Director: Ho Meng Hua
Starring: Chen Ping, Lo Lieh, Tsui Siu Keung, Yueh, Hua, Wang Lung Wei, Shaw Yin Yin
Three years after directing the popular and influential, but ultimately spotty kung fu suspense pic, "The Flying Guillotine", prolific auteur Ho Meng Hua returns with a far more lively and entertaining sequel. This time around though, the famed weapons of mass decapitations make only a cursory appearance.
Emperor Yung Cheng has been secretly using a band of assassins armed with the dreaded flying guillotines to dispatch a number of writers and scholars who have dared speak out against him (he's known to be a benevolent ruler and doesn't want his fake reputation tarnished; what a great guy). With word spreading that he himself is behind the murders, Yung finds a scapegoat in his chief officer, Han Tian Di. Working quickly, the emperor sends his most trusted guard, Jin Gang Feng (Lo Lieh) to slaughter his entire family. However Han's wife, Rong Qui Yan (Chen Ping) survives. Doubling as a masked avenging angel, Rong initially attempts to avenge for her husband's murder but as she's two months pregnant, she decides to go into hiding instead. Knowing he is done for if the emperor discovers the survivor, Jin quietly sends his three children out one at a time to locate and silence Rong once and for all. Fortunately for Rong, she meets up with a remorseful ex-guillotine assassin, Ma Sen (Tsui Siu Keung) and former classmate, Wang Jun (Yueh Hua) and the three plot to bring an end to Jin.
Running a mere 78 minutes in length, "The Vengeful Beauty" moves furiously from one episode to the next while bearing all the hallmarks of a rushed production. Characters and plot points which are introduced or merely hinted at, quickly disappear from the proceedings. The emperor himself appears only at the beginning and is soon forgotten about, allowing Lo Lieh's Jin to assume boss baddie status. Rong's masked avenger disguise seemed at the beginning like it was going to be the main thrust of her character's story, only for the concept to get tossed away almost instantly. The Ma Sen character is hinted to be the same one as that played by Chen Kwan Tai in the original Flying Guillotine film (he even carries the same steel umbrella as in the previous pic), but it's never made clear. Most telling of all are the flying guillotines themselves. After being shown through flashbacks in the narrated opening sequence, the launched hatbox executioners make an appearance just shy of the thirty minute mark... and are never seen again! While it all sounds crippling to a movie like this, these moves not only do no harm, but the film bizarrely flourishes in part because of it. There is nary a dead moment to be found and not once as a viewer did I find myself wishing for the pacing to slow down so I could catch my breath. As a result, this is one of the most purely entertaining Shaw films that I have yet seen. The top notch action highlights are many and varied; we have the aforementioned lone guillotine battle, a strikingly visual ambush in a bamboo forest (perhaps the most impressive sequence in the film), a short, but welcome femme fight between Rong and Jin's topless daughter (Shaw Yin Yin), uncomfortable moments of Rong being beaten (remember, she's pregnant!) and a fairly wild finale featuring a half dozen or so Lo Lieh lookalikes.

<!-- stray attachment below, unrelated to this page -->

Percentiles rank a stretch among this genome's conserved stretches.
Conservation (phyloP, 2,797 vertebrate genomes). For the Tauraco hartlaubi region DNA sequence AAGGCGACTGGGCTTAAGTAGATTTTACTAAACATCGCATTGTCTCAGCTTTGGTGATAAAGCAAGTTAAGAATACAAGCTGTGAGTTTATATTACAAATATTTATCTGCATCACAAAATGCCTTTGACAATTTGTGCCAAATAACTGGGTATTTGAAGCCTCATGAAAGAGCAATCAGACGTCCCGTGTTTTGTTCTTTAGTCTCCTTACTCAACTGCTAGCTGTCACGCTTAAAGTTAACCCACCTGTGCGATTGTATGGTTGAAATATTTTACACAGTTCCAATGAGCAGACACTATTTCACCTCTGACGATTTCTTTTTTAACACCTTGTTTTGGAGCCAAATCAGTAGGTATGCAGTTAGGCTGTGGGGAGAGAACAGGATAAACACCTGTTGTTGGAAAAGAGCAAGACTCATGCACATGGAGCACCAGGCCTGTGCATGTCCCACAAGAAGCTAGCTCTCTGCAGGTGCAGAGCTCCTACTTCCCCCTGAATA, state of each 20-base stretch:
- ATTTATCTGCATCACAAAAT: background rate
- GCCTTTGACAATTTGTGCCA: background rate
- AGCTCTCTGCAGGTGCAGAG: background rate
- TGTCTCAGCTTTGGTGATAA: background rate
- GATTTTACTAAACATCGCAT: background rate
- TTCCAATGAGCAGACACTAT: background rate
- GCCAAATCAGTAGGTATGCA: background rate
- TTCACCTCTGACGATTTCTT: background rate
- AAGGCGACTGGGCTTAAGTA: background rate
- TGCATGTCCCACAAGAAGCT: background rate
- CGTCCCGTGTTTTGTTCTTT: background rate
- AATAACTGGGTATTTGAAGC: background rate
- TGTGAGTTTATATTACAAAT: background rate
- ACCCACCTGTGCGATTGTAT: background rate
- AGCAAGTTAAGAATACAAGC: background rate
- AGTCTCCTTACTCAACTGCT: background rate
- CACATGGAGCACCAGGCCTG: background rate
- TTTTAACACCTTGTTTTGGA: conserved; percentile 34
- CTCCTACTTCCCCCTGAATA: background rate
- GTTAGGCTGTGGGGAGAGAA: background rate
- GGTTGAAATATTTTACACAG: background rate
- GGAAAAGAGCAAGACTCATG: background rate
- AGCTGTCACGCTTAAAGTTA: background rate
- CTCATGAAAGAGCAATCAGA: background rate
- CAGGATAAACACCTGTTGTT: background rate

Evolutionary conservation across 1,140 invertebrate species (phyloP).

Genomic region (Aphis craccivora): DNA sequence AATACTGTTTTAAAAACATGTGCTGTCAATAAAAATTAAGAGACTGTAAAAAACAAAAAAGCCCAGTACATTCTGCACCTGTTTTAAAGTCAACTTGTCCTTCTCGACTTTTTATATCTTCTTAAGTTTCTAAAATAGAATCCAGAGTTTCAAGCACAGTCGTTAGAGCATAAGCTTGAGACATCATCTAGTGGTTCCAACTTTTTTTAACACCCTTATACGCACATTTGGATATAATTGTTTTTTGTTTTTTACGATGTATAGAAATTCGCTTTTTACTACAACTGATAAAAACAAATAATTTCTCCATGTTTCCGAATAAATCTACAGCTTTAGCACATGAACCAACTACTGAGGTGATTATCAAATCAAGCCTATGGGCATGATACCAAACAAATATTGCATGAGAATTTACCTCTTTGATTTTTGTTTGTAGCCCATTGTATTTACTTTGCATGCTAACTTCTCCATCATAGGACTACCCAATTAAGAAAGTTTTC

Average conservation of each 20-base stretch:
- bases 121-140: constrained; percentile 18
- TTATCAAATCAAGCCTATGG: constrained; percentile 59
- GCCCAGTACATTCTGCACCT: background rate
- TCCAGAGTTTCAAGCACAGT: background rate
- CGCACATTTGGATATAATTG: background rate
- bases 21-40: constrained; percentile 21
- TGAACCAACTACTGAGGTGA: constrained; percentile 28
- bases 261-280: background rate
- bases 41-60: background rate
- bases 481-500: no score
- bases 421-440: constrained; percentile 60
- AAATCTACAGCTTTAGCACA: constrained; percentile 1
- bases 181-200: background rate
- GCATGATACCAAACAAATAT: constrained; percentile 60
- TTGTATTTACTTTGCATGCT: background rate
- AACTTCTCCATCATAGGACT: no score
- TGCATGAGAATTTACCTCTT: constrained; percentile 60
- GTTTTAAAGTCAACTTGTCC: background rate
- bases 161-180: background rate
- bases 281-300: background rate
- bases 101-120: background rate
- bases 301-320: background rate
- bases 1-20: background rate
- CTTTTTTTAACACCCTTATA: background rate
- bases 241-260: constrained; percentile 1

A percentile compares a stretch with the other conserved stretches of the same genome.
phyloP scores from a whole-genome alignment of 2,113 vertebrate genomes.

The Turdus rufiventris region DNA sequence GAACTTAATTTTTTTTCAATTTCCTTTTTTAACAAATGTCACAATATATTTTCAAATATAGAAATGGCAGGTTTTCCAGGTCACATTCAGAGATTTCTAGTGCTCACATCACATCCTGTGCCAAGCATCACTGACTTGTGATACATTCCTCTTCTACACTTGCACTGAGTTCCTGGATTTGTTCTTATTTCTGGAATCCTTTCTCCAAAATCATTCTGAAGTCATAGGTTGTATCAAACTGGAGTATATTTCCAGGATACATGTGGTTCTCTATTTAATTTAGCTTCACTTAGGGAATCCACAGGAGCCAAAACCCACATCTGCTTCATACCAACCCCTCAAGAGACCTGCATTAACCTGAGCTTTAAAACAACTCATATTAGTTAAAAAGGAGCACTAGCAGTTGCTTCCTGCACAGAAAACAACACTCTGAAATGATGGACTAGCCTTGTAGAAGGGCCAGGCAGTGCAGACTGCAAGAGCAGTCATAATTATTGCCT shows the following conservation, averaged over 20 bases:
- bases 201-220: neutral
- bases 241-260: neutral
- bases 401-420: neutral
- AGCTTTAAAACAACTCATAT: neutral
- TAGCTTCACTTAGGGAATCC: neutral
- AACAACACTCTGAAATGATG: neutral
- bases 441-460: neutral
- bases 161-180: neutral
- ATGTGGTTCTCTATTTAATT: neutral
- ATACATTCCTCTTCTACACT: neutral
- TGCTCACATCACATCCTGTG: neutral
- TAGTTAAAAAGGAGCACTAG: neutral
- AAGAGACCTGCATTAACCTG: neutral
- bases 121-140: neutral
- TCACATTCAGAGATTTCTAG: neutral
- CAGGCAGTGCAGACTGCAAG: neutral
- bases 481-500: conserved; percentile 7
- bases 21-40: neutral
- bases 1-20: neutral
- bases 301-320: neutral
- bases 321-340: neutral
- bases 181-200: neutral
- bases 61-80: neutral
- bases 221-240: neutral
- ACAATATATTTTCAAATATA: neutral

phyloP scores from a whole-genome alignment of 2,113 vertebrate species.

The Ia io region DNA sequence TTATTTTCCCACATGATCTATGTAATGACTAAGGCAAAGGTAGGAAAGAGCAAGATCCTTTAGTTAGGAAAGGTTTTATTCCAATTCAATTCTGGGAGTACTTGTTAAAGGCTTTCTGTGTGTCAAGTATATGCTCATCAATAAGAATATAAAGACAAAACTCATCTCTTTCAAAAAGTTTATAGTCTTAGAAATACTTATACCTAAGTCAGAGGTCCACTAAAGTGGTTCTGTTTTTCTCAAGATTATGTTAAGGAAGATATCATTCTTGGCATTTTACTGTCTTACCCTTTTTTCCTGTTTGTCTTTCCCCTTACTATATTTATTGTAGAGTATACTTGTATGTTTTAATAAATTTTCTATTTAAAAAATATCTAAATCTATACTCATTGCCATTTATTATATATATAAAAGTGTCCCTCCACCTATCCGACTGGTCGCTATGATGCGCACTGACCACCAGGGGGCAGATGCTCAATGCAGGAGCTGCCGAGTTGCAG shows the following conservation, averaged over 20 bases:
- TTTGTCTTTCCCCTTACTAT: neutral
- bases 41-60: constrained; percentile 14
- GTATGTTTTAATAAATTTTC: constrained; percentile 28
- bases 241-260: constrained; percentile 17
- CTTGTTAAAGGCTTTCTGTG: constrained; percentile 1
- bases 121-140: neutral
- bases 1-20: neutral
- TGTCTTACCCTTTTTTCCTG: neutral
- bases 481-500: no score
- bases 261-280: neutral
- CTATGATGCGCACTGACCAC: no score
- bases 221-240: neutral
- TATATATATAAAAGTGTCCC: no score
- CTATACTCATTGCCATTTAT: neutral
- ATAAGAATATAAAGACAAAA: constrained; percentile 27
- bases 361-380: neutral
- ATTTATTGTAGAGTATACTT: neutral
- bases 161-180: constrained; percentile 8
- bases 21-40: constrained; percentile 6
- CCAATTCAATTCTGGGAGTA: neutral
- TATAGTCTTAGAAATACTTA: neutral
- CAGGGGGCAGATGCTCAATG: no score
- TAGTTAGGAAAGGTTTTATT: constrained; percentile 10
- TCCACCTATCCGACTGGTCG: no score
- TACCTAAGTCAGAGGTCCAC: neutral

The cast put forth some very strong work, belying the film's obvious 'B' movie status. Star Chen Ping has always been convincing in both the semi nude seductress and fighting warrior roles. She does much of her own fighting here and is only doubles for the more difficult flips and stunts. Lo Lieh is at his menacing best (then again, when isn't he?), yet somehow manages to bring a (very) small bit of sympathy to his role as he does what he does out of fear for his own family's safety. Yueh Hua is simply one of The Shaw studio's finest pure actors and certainly brings an air of realism despite his character being somewhat underwritten (don't want to give away too much about this character for those who have yet to see the film). It was interesting to see Tsui Siu Keung get such a large part as this point in his career. He was mostly relegated to small supporting roles and was hardly a known commodity. His screen presence is strong and proves that he can tackle a lead role if given the opportunity. He would get many more in the not too distant future.
Released the same year as the troubled, yet equally deliriously entertaining "Flying Guillotine 2" (which Ho did not direct as he was knee deep at that juncture in the King Kong clone, Might Peking Man, a troubled production in it's own right), "The Vengeful Beauty" may be short on decapitating hatbox attacks and a sensible narrative, but it easily makes up for it with it's lightning fast pace, strong performances from it's cast and wonderful action set pieces (some of the best that the Shaw studios put forth up to this point. Great trashy entertainment and highly recommended.